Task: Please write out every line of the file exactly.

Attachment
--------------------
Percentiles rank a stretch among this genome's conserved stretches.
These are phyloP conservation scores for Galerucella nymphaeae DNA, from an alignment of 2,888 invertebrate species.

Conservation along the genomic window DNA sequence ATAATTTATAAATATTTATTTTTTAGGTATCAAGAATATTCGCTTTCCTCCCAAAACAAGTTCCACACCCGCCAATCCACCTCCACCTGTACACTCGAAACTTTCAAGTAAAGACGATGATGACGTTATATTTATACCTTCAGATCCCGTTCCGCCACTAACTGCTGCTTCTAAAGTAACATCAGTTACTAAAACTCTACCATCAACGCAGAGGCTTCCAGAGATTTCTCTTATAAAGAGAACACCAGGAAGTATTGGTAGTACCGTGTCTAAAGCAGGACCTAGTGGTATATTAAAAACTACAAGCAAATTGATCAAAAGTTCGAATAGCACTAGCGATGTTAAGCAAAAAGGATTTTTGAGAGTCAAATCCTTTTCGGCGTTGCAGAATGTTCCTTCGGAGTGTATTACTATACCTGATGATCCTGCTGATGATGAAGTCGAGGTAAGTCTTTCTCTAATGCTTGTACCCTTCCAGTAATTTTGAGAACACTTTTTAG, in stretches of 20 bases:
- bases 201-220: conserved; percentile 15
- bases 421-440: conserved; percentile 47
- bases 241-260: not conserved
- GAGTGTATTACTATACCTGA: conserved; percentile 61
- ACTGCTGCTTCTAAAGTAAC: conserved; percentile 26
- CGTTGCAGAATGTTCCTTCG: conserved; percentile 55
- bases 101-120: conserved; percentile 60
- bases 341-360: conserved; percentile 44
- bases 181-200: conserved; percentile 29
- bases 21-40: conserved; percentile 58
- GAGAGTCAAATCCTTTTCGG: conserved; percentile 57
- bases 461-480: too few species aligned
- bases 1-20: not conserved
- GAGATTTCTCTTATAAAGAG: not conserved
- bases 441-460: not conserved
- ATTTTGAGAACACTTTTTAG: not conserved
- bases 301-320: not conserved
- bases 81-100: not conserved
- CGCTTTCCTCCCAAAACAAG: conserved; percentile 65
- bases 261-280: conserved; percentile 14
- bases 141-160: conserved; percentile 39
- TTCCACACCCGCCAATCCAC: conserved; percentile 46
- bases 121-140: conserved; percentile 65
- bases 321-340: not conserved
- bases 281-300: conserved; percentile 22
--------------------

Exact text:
Percentiles rank a stretch among this genome's conserved stretches.
These are phyloP conservation scores for Galerucella nymphaeae DNA, from an alignment of 2,888 invertebrate species.

Conservation along the genomic window DNA sequence ATAATTTATAAATATTTATTTTTTAGGTATCAAGAATATTCGCTTTCCTCCCAAAACAAGTTCCACACCCGCCAATCCACCTCCACCTGTACACTCGAAACTTTCAAGTAAAGACGATGATGACGTTATATTTATACCTTCAGATCCCGTTCCGCCACTAACTGCTGCTTCTAAAGTAACATCAGTTACTAAAACTCTACCATCAACGCAGAGGCTTCCAGAGATTTCTCTTATAAAGAGAACACCAGGAAGTATTGGTAGTACCGTGTCTAAAGCAGGACCTAGTGGTATATTAAAAACTACAAGCAAATTGATCAAAAGTTCGAATAGCACTAGCGATGTTAAGCAAAAAGGATTTTTGAGAGTCAAATCCTTTTCGGCGTTGCAGAATGTTCCTTCGGAGTGTATTACTATACCTGATGATCCTGCTGATGATGAAGTCGAGGTAAGTCTTTCTCTAATGCTTGTACCCTTCCAGTAATTTTGAGAACACTTTTTAG, in stretches of 20 bases:
- bases 201-220: conserved; percentile 15
- bases 421-440: conserved; percentile 47
- bases 241-260: not conserved
- GAGTGTATTACTATACCTGA: conserved; percentile 61
- ACTGCTGCTTCTAAAGTAAC: conserved; percentile 26
- CGTTGCAGAATGTTCCTTCG: conserved; percentile 55
- bases 101-120: conserved; percentile 60
- bases 341-360: conserved; percentile 44
- bases 181-200: conserved; percentile 29
- bases 21-40: conserved; percentile 58
- GAGAGTCAAATCCTTTTCGG: conserved; percentile 57
- bases 461-480: too few species aligned
- bases 1-20: not conserved
- GAGATTTCTCTTATAAAGAG: not conserved
- bases 441-460: not conserved
- ATTTTGAGAACACTTTTTAG: not conserved
- bases 301-320: not conserved
- bases 81-100: not conserved
- CGCTTTCCTCCCAAAACAAG: conserved; percentile 65
- bases 261-280: conserved; percentile 14
- bases 141-160: conserved; percentile 39
- TTCCACACCCGCCAATCCAC: conserved; percentile 46
- bases 121-140: conserved; percentile 65
- bases 321-340: not conserved
- bases 281-300: conserved; percentile 22